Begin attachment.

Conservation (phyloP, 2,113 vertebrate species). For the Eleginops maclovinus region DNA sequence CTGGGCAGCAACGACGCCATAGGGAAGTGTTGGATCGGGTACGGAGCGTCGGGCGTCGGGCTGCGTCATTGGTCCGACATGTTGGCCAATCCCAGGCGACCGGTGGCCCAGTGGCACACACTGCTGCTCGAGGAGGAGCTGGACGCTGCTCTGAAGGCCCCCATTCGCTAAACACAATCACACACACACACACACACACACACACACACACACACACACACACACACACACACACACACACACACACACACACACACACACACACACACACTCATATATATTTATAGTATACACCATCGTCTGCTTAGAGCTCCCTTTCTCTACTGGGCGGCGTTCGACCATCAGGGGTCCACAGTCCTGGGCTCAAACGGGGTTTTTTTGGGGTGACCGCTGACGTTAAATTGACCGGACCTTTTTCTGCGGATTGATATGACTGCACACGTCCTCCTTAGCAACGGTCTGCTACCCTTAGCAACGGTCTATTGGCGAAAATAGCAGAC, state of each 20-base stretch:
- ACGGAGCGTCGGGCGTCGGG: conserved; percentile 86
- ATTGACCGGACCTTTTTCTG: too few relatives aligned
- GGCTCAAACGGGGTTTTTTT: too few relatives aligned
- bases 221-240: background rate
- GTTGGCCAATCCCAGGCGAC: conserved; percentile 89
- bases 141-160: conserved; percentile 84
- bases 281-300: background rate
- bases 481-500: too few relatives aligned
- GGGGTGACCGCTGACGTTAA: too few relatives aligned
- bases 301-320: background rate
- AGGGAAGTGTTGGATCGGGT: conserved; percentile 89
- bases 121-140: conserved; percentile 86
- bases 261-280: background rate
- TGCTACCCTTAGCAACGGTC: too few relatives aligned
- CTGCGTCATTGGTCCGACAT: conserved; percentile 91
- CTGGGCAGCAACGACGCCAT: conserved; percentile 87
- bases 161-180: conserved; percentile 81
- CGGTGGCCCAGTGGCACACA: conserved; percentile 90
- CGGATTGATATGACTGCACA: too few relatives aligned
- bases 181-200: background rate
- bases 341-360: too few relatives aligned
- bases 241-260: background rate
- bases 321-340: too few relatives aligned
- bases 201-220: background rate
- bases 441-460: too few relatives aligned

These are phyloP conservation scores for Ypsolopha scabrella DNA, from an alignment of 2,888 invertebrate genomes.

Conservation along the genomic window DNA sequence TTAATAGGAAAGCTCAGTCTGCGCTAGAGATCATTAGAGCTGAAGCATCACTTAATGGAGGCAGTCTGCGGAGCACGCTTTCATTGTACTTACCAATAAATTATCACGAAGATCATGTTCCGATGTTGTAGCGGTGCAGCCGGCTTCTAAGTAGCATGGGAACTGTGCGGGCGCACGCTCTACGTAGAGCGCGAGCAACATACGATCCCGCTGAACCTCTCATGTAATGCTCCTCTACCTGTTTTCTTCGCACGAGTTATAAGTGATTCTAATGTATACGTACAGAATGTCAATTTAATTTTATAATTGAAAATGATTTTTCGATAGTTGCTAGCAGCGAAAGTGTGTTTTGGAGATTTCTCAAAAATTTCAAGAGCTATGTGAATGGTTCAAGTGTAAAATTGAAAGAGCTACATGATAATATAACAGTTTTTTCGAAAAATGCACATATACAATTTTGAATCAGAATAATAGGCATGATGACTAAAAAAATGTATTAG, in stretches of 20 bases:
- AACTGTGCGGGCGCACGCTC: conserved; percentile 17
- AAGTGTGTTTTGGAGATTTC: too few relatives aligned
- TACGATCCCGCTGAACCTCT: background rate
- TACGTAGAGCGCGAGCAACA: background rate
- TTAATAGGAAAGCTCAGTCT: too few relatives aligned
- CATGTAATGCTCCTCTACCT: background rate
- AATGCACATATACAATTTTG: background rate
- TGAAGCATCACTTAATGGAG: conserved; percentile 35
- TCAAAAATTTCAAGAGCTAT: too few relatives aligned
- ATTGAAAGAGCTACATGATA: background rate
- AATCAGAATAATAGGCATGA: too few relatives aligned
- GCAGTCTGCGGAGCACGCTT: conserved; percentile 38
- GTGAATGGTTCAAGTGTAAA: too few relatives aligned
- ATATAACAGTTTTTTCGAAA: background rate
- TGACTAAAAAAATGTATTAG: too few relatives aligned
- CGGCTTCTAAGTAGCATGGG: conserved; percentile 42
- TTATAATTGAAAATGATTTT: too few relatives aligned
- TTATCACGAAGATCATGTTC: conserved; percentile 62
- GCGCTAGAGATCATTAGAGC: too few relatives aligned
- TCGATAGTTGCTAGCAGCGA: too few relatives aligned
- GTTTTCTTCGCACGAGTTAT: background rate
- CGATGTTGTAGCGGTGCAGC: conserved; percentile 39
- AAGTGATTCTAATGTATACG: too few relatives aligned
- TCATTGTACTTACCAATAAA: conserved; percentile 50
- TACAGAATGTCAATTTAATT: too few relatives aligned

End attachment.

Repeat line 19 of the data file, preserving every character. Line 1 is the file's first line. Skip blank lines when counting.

- CGGTGGCCCAGTGGCACACA: conserved; percentile 90